Dominion Rd may have missed out on becoming Auckland's official Chinatown, but some Chinese investors still think the precinct is an ideal accommodation spot for Asian tourists.

Auckland Council has confirmed that a resource consent application has been lodged for a 60-room hotel to be constructed at 409 Dominion Rd.

Project managing director Ben Yakun Tsai, 40, said the $20 million, five-storey boutique hotel - called Hotel One - will be constructed at the corner of Dominion Rd and Elizabeth St.

It will have two retail outlets facing the main road, a function room, courtyard and some rooms with baths overlooking Eden Park and views of the Sky Tower.

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"We are calling it Hotel One because it is a name that is easy to remember in any language," Tsai said.

He said the rest of the funds were raised mainly from Chinese investors, who shared the view that the precinct would be a great place for tourists to stay.

"The feedback we have from many Chinese visitors is that they like everything about New Zealand except the food," Tsai said.

"Here, restaurants not only offer the food they will enjoy, but also open late ... some until 3am, these are hours the Chinese are familiar with."

The rooms will cost about $200 per night, and will cater to mainly Chinese and Asian tourists.

But due to its close proximity to Eden Park, he was hopeful that the hotel will also be a draw for sports fans, locals, Australians and other independent travellers.

Tsai said the aim was for construction work to begin in August, and for the hotel to be up and running in time for the Chinese New Year holidays in February next year.

The resource consent was lodged on March 23, 2017, under Jiayao Capital Investment Limited.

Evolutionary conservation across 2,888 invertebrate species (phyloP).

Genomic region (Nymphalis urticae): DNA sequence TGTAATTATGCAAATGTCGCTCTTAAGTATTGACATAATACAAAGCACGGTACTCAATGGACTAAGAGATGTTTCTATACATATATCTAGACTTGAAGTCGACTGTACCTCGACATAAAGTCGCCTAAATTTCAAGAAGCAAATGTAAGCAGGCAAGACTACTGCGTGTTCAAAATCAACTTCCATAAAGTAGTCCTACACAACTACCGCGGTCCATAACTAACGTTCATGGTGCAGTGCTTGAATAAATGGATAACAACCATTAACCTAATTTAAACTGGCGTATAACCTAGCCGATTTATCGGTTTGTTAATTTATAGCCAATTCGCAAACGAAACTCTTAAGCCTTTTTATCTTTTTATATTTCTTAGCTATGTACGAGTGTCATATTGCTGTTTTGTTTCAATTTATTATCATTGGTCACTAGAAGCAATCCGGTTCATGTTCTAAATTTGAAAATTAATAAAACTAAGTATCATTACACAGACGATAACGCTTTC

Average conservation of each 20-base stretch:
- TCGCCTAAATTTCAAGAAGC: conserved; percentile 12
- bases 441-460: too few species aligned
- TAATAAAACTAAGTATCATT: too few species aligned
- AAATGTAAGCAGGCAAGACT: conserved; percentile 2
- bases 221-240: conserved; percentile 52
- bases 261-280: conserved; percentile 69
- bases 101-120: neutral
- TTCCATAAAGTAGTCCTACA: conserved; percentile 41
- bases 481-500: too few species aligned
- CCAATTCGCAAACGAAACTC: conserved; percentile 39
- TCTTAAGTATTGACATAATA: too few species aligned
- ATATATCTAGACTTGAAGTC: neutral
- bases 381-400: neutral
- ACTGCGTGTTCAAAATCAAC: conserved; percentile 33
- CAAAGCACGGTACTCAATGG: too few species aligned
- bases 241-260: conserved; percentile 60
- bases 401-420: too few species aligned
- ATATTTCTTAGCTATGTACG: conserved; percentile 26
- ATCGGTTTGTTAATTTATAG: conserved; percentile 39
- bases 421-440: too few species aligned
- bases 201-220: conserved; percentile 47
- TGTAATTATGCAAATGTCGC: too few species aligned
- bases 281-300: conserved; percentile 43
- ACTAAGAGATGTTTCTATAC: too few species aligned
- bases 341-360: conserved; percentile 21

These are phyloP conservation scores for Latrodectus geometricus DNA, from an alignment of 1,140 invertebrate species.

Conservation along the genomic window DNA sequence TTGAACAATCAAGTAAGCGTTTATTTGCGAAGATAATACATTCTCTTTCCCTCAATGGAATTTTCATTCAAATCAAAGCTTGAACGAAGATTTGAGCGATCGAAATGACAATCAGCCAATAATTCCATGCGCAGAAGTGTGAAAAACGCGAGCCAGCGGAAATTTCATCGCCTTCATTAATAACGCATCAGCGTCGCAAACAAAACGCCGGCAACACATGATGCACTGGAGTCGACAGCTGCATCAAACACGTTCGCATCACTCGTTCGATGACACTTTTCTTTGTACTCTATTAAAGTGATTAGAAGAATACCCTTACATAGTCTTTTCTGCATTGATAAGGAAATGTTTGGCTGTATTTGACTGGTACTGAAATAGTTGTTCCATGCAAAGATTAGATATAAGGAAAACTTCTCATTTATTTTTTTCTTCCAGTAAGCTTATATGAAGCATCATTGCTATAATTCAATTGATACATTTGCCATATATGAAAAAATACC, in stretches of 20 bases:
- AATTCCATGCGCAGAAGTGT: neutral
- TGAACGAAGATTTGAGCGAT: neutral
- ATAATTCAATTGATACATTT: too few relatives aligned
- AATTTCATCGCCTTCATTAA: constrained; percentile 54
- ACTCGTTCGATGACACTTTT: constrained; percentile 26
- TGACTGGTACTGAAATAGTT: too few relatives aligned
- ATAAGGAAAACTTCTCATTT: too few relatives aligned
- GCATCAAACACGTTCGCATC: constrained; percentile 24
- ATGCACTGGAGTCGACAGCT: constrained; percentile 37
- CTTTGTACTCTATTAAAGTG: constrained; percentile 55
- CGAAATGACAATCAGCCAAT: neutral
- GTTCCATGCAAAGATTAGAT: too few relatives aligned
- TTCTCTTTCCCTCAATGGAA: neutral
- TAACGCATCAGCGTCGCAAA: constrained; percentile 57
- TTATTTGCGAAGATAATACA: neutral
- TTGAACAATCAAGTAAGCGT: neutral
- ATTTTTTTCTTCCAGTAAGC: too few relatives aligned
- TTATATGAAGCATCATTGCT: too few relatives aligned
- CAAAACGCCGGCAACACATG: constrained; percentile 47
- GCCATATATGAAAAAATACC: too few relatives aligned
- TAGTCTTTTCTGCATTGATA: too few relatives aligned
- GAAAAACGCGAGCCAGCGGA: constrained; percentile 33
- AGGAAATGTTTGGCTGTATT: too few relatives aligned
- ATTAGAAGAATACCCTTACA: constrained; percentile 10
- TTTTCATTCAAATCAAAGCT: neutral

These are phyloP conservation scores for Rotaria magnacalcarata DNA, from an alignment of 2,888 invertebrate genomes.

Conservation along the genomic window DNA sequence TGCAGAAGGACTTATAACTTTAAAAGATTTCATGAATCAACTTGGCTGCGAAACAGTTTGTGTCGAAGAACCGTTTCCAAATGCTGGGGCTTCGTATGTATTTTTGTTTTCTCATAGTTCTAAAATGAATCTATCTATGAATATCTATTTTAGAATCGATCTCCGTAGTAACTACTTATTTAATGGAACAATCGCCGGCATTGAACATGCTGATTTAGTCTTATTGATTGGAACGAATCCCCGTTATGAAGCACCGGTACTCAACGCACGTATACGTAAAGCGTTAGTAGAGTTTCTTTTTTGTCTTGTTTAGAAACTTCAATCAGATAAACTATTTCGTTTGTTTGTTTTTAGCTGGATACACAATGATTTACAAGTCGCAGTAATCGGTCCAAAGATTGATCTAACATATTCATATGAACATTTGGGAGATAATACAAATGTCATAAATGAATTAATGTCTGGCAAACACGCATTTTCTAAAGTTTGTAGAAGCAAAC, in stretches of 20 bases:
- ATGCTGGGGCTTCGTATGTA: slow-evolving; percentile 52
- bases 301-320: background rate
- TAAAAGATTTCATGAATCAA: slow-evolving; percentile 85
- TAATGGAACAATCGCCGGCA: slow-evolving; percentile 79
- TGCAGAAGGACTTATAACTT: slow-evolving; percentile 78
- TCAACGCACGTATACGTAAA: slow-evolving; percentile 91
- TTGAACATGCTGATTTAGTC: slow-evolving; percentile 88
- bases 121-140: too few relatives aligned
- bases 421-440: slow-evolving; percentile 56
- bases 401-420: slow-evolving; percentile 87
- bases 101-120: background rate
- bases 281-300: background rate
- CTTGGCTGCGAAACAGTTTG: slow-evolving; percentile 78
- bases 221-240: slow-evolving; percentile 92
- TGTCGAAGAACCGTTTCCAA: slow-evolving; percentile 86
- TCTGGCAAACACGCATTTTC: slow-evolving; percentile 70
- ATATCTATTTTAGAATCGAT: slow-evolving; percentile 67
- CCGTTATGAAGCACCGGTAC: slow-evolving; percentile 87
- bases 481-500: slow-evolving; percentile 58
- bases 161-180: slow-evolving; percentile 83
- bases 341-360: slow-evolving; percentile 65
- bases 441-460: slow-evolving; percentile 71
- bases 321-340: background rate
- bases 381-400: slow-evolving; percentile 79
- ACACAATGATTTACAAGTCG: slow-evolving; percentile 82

Auckland Council spokeswoman Joanna Glasswell said: "The application is currently processing and no decisions have been made at this stage."

Massey University sociologist Paul Spoonley, who had done studies on the Dominion Rd ethnic precinct, said the hotel development was "a new phase" for the centre.

"Dominion Rd is transitioning into a major non-CBD retail destination, it's attraction is built on the density of food outlets, mostly Asian, offering different food experiences," Spoonley said.

"It is hardly surprising that commercial interests want to add new elements to this retail district."

This is the first hotel of this size being constructed on the street.

A 2015 council study found over six in 10 businesses on the street were Chinese owned and operated, 13 per cent Pakeha, 11 per cent other Asian, 9 per cent Indian and 6 per cent others.

The same study also found Chinese and non-Chinese in the area to be at odds about the precinct being branded "Chinatown".

"It is easy to access familiar food and language, and it is part of the Chinese sub-economy that has emerged in Auckland," Spoonley said.

"There are a lot of different services being offered by Chinese firms along Dominion Rd."

Spoonley said the lower land prices compared to the CBD also made it an attractive location for hotel developers.

Dr Andrew Zhu, director of Trace Research, said hotel accommodation in the precinct could also potentially meet the demands of international students needing short term stay.

But Zhu expected high-end tourists will continue to seek hotels in more "prestigious locations" and those that were internationally recognised.

"Social status matters to this segment of consumers, therefore Dominion Rd might not be their first choice," Zhu added.